Christmas miracle: 6-year-old twins' pup shakes off its "fatal" traffic injuries

As the family made plans for Scamp's funeral, the scruffy little mutt had other ideas

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Sometimes God’s just not ready to take something away,” marvels Reta McKinlay, affectionately petting her family’s mixed-breed puppy, Scamp.

A few days ago, the eight-month-old half-Yorkshire terrier, half-Shihtzu was hit by a car. He was obviously a goner — not moving, no apparent pulse.

Scamp

“His eyes were fixed, he wasn’t breathing and he was covered in blood,” reports Daniel Bates for the British tabloid the Daily Mail. ”There was just only thing left to say — Scamp was dead.”

He had escaped the back yard through a hole under the fence, had run out into the road and was hit by a car. He was apparently so badly injured that he had died on the road.

Reta’s husband, Paul, wrapped him a blanket and worried how to break the news to the 6-year-old twin grandsons who live with them.

Paul had been talking to their son, the twins’ dad, when they heard a yelp and then a thud. He ran out to the street to find the dog motionless and the female driver crying.

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“We checked to see if we felt any breathing out of his nose, and we couldn’t feel any heartbeat,” recalls Reta.

Paul wrapped Scamp in a blanket. They placed his body under an overturned wheelbarrow so no animals could get to him, with plans to talk to the first graders, plan a puppy funeral, then bury Scamp in the garden the next morning.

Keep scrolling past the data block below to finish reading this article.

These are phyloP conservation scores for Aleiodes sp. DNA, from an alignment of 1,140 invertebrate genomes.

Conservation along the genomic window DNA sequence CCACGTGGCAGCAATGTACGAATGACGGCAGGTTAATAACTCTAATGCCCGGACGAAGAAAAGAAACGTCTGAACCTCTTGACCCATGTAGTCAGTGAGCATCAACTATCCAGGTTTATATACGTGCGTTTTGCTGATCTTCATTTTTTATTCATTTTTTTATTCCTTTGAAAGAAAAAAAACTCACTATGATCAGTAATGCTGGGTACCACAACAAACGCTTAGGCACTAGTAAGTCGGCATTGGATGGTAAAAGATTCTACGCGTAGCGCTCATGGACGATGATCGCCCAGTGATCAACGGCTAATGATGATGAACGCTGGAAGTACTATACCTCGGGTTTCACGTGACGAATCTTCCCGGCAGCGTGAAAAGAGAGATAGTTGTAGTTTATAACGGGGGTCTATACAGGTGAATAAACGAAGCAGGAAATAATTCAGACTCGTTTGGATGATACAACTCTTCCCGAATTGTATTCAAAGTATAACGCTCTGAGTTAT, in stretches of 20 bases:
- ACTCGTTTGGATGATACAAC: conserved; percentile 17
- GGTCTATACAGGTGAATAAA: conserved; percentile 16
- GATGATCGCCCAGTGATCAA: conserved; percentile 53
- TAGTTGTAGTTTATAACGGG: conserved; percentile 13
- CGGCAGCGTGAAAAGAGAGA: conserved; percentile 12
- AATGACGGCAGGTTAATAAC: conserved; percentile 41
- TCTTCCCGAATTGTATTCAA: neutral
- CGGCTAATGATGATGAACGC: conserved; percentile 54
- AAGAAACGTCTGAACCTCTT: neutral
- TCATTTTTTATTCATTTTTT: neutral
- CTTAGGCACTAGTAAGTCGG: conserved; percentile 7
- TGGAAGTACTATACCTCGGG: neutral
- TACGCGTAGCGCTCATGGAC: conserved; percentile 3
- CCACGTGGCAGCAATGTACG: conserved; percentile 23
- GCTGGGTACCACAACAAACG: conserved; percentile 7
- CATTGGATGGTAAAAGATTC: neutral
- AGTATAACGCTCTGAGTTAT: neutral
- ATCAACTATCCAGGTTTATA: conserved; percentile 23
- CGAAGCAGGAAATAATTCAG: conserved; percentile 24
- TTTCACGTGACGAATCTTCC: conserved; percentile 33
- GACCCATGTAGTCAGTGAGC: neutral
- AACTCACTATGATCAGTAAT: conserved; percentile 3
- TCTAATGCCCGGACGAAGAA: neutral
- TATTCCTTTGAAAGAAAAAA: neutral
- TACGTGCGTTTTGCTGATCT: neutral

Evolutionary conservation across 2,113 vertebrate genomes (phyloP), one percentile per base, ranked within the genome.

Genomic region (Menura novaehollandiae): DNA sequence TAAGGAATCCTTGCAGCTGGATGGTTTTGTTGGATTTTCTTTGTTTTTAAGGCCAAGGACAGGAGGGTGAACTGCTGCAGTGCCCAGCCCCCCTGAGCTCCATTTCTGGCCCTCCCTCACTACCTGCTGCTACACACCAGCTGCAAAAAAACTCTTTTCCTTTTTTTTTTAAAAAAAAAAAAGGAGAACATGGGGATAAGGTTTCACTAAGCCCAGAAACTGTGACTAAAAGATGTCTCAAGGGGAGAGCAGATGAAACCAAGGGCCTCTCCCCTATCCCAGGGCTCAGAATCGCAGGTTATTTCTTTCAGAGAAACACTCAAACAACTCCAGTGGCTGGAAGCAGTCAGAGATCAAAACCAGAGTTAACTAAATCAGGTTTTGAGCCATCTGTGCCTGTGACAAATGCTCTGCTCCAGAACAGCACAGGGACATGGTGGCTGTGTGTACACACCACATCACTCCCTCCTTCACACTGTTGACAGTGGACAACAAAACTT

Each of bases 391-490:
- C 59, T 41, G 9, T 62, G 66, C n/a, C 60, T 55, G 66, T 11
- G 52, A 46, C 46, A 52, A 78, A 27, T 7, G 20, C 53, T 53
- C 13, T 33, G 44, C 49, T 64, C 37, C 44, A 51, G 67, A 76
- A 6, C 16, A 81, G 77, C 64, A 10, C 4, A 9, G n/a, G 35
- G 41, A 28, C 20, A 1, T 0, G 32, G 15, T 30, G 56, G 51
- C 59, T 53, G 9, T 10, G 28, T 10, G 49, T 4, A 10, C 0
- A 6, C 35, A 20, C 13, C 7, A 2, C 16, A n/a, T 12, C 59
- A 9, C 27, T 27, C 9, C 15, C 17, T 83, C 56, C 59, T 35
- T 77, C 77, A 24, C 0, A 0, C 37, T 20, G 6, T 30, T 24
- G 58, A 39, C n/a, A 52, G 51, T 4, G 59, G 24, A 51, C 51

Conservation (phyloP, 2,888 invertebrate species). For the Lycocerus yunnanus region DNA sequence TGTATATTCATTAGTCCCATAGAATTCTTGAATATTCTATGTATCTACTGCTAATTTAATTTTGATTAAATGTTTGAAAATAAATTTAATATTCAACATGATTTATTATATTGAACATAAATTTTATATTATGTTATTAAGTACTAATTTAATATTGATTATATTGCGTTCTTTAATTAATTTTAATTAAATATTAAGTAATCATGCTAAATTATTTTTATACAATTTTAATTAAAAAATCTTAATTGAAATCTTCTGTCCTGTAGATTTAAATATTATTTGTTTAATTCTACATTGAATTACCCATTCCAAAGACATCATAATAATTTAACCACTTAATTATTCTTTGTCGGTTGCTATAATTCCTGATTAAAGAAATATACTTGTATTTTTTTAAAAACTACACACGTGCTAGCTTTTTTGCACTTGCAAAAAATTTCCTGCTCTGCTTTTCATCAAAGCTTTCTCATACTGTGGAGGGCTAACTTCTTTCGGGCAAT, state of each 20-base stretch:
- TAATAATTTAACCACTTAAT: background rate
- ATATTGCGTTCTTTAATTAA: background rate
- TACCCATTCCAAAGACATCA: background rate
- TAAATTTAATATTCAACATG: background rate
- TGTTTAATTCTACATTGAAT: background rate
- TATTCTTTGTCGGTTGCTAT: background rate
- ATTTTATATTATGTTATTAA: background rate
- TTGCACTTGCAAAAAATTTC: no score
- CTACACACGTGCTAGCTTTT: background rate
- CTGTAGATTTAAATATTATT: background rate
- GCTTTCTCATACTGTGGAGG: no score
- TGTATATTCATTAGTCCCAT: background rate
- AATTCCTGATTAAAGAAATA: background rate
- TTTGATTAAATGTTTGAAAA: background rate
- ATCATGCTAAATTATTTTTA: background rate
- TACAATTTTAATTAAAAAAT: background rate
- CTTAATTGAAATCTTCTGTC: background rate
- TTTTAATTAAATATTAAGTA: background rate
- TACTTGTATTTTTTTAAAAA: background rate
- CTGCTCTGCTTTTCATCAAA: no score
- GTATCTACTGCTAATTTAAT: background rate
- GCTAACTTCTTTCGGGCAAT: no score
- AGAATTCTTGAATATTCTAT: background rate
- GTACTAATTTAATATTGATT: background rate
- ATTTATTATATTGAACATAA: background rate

Reta sat down with the boys and explained that Scamp ”had gotten hit by a car and that he had gone to heaven like in that movie,

All Dogs Go

to Heaven.”

The boys took it badly and started crying.

The next morning, Paul went outside to put the puppie’s body in a shoebox for the upcoming ceremonies. He lifted up the wheelbarrow.

Scamp was sitting up, looking baffled by the whole thing.

Four days and $3,000 later in veterinary bills, Scamp came home. He’d suffered a concussion and broken teeth — and a possible fractured jaw. Fearing Scamp wouldn’t make it, they hadn’t told the kids their dog was still alive.

Reta says Paul had been “distraught” that he left Scamp out in the cold, but the vets told the couple that’s probably what saved the unconscious pup’s life.

The cold temperatures kept the dog alive, keeping his brain from swelling.

It just seems it wasn’t God’s plan for Scamp to leave his twins.

Not for now, anyway.


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Rob Kerby
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